ISTANBUL - Hürriyet Daily News
The number of chief financial officers, who would lean towards cash payment to win business, sharply rose in two years, according to an Ernst & Young study
More than one third of the executives surveyed believe fraud is widespread in their home country, a recent Ernst & Young study shows. The rate is even higher among executives in developing countries, such as Brazil with 84 percent, Indonesia with 72 percent and Turkey with 52 percent.
Some 16 percent of Turkish chief financial officers (CFO) surveyed would be willing to make unfair cash payments to win or retain business, according to Ernst & Young’s 12th Global Fraud Survey, entitled “Growing Beyond: a place for integrity.” Two years ago that same figure was just 4 percent.
On the global scale, 15 percent of CFOs surveyed said they would be willing to make cash payments to win or retain business, up from 9 percent in 2010.
“This group of executives, while not large in absolute number, responded that unethical and potentially criminal actions in the interests of business survival can be justified. Many appear to be insufficiently aware of significant corruption risks,” the report said.
The responses of a larger than expected minority of CFOs is concerning, the report said. “Responses among the nearly 400 CFOs interviewed should be cause for alarm for stakeholders,” it said.Tighter monitoring
All of Turkish participants said regulatory authorities should maintain tighter monitoring to decrease risks regarding bribery and frauds.
More than one third of the executives surveyed believe fraud is widespread in their home country. The rate is even higher among executives in developing countries, such as Brazil
with 84 percent, Indonesia with 72 percent and Turkey with 52 percent.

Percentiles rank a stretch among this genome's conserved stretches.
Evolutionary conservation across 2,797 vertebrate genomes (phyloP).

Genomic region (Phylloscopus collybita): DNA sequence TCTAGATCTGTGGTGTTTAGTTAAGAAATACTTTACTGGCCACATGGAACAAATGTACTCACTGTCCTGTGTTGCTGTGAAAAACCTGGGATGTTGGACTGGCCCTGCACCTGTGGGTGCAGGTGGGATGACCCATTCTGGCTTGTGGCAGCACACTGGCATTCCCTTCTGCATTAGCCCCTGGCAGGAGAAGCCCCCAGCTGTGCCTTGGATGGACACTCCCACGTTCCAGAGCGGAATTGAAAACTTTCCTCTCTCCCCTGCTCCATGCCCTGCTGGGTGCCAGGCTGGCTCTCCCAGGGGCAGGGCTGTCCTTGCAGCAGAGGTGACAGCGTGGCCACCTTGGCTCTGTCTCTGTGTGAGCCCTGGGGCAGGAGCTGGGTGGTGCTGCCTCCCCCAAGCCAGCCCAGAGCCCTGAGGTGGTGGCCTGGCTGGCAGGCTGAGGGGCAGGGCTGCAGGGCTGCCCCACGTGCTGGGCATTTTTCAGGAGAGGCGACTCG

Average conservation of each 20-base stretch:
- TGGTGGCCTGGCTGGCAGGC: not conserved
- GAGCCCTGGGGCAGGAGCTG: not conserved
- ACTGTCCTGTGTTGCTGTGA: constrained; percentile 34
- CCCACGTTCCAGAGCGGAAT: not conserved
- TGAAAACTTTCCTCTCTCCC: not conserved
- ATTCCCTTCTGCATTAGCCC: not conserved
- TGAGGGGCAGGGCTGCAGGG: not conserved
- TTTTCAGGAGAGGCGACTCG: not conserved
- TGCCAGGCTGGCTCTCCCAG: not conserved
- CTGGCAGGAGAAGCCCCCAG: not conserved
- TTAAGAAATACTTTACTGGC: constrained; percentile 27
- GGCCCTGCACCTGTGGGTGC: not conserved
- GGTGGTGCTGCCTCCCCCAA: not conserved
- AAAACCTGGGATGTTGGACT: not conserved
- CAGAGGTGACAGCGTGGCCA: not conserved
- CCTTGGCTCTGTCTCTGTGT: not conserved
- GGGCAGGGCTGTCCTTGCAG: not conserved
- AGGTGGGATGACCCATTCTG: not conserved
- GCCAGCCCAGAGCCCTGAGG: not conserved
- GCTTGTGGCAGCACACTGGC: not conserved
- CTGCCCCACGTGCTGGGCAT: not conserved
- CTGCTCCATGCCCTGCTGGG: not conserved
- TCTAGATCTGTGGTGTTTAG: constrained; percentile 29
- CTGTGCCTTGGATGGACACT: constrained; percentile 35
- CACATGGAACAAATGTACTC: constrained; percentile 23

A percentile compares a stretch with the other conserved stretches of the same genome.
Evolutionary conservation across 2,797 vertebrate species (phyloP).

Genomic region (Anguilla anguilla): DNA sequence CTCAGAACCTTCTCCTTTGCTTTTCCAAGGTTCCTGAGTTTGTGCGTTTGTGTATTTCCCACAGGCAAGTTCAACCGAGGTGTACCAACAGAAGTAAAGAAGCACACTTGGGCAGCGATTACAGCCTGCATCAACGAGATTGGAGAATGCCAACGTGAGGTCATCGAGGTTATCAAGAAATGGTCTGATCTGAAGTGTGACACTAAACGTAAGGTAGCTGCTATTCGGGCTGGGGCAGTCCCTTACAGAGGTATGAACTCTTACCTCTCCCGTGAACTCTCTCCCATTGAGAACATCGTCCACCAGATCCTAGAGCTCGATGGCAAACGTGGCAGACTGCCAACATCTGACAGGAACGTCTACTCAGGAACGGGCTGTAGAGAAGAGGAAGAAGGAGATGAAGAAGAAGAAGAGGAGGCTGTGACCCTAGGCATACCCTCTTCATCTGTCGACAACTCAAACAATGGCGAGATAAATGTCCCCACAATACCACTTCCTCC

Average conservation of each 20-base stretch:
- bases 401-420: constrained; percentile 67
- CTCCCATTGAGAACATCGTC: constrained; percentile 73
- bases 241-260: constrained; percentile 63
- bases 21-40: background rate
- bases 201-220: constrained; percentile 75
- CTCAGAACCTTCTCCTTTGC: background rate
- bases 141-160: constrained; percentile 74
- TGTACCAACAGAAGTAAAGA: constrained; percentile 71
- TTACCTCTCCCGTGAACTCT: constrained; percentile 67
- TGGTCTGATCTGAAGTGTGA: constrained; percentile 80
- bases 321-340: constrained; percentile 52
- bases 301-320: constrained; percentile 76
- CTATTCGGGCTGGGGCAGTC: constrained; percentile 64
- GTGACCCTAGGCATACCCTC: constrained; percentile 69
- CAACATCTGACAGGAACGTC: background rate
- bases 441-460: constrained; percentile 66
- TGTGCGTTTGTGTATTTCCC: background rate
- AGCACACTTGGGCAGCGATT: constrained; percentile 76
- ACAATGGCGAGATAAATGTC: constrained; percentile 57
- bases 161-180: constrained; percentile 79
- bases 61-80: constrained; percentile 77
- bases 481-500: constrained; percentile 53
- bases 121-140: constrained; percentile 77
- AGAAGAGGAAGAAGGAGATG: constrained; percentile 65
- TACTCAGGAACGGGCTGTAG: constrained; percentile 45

Irregularities in annual accounts are still a risk factor in many countries, the report said. So much so that respondents from Far East Asian countries think that financial performance misstatement can be justified. The survey was conducted with 1,758 executives including CFO’s, internal audits, legal department heads, from 43 countries. Fifty executives from Turkey were surveyed.
“Regulators and other external stakeholders rely on the CFO as a key interface with the business. Yet it must be recognized that some of the biggest financial statement frauds have been perpetrated by or with the complicity of CFOs,” the report said.
Turkey wins public service awards
ISTANBUL – Hürriyet Daily News
Turkey has won two United Nations public service awards for the first time this year.
In the “Preventing and Combating Corruption in the Public Service” category Turkey was first place winner with its short message (SMS) information system. It was second place in the “Advancing Knowledge Management in Government” among Western Asian nations.
The award ceremony will be held on June 25 in New York. The awards are the most prestigious international recognition of excellence in public service.